For President Reagan, this has been a week of overtures. He made an overture to the Soviet Union on arms control and he made an overture to an organization of moderate women on gender gap control. Neither responded terribly encouragingly.

Despite a membership that is 45 percent Republican, the American Association of University Women gave a chilly response to a White House move to have the president speak at its annual convention. AAUW President Mary Purcell, after consulting with the organization's board, issued a statement indicating that the group "presumed" the contact came because of the AAUW's long commitment to improving education.

Nevertheless, she concluded, "Considering the disparity betweeen AAUW's goals and the policies of the Reagan administration towards women, we are very surprised at this initiative from the White House." At this point in the minuet, the White House decided that an appearance can't be fit into the president's schedule after all.

The AAUW, formed 102 years ago, is the largest and oldest organization promoting women's rights. President Reagan would have been the first president to address its annual meeting. That he got the cold shoulder is an indication of just how disaffected many moderate, well-educated women voters are.

All is not lost, however. Either by luck or design, President Reagan is moving in two areas that are going to win him points with women voters.

With at least one Democratic candidate playing catch-up on the issue, President Reagan is focusing the nation's attention on the state of education. This Wednesday, he held a luncheon meeting with educators, school administrators and Albert Shanker, head of the American Federation of Teachers. According to Shanker, there was agreement on the need for teacher competency testing and tougher curricula. There was also, according to Shanker, some discussion on merit pay for teachers.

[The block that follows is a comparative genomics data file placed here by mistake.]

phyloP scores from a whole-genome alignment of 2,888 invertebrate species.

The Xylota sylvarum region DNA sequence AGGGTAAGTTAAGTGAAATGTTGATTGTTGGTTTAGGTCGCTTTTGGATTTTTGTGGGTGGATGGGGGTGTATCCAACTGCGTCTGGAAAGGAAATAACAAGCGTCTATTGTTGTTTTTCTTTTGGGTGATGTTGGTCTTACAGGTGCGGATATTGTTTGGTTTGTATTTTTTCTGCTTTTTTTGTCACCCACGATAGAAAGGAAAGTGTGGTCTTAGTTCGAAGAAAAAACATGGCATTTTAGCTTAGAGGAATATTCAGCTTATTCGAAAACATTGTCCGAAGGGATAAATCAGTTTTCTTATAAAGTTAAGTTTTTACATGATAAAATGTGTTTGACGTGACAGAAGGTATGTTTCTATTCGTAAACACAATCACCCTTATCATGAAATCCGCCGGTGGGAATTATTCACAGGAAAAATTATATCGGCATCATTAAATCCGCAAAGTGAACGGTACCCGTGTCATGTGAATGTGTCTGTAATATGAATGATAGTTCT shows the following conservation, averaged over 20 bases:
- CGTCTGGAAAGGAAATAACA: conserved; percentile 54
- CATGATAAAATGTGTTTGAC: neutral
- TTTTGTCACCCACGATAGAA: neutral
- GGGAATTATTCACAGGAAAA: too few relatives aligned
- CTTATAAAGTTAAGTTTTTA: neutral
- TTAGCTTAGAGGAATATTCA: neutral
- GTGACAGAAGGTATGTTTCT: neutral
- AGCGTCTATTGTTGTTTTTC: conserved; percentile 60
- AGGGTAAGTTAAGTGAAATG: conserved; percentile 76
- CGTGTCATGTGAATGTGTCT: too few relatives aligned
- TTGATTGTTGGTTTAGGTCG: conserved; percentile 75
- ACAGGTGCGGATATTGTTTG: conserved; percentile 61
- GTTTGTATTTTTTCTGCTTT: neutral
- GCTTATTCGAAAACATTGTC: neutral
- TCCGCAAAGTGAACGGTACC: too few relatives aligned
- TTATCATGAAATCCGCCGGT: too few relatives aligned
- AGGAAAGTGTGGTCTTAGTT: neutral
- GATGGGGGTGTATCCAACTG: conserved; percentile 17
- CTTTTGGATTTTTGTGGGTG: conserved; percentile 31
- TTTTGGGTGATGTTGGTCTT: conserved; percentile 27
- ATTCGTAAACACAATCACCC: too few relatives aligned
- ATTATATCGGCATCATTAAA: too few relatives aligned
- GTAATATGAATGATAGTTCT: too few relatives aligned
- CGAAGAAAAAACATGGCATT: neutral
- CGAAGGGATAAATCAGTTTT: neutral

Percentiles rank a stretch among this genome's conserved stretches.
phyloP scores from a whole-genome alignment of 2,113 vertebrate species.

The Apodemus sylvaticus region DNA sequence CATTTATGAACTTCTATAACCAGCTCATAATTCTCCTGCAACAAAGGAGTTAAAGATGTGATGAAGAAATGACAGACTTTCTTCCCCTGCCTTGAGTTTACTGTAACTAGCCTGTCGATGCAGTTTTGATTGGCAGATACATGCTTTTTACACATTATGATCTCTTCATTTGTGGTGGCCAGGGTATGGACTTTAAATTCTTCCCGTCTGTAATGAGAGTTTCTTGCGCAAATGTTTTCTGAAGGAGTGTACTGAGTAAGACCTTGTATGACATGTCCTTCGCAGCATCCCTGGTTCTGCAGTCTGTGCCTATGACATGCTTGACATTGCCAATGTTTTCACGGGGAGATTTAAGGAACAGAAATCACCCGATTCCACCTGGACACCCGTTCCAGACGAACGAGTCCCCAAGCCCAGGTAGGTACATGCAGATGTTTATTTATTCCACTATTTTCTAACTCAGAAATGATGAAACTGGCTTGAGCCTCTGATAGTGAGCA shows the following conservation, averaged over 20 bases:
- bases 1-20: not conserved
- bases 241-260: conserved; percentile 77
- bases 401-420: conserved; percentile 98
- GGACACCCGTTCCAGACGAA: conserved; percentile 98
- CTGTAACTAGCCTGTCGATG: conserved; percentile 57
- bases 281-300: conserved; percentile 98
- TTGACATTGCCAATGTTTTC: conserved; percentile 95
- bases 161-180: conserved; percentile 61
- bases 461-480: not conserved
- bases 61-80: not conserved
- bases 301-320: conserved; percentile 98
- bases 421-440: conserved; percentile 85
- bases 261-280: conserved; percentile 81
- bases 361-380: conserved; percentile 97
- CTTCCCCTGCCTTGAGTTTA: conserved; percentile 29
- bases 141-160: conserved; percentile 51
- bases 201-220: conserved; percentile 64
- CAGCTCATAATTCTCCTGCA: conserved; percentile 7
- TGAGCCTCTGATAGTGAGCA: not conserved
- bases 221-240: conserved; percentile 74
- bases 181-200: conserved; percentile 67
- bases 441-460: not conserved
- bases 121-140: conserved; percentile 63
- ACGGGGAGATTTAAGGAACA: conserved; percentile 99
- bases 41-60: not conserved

Voting mothers in the 25 to 40 age group, where the gender gap is showing up most strongly, are now seeing firsthand the difference in the public school education they received and that which their children are receiving. This group of voters, which has been deluged with stories about high school graduates ill-equipped for college or employment, is going to be particularly receptive to a presidential initiative on educational recovery--if he focuses on curriculum and competency, and not a narrow, thorny issue such as tuition tax credits.

Women have also been showing increasing concern about the arms race, both in the polls and in the activities of women leaders and their organizations. The AAUW's past president, Mary Grefe, a Republican, was instrumental in putting together last year's Women's Leadership Conference on National Security. A second conference was held this year which focused on U.S.-Soviet relations, and it attracted several hundred women from 38 states. For three days, they listened to numerous American experts, and several Soviet experts on the United States, discuss relations between the two super-powers.

"The idea that arms control is something you give the Soviet Union as a carrot for good behavior, I think that is discredited, " said conference organizer Anne H. Cahn, a disarmament expert in the Carter Administration.

Women voters have traditionally reacted conservatively to political change. Disapproval of President Reagan's policies has been constant on the part of a significant number of women voters, and at least part of it, according to the pollsters, stems from their fears that he could plunge the nation into war. The flexibility he showed this week toward arms negotiations with the Soviet Union will be far more appealing to those voters than the belligerent tone the administration has taken until recently.

If the president can convince women voters that he is adopting new priorities such as education, and new positions--as opposed to new postures--on disarmament, he may find a measure of detente, at least with them.

He is, after all, talking about safeguarding the nation's health, safety and education, concerns which have been the special province of American women ever since they opened the doors of the one-room schoolhouse.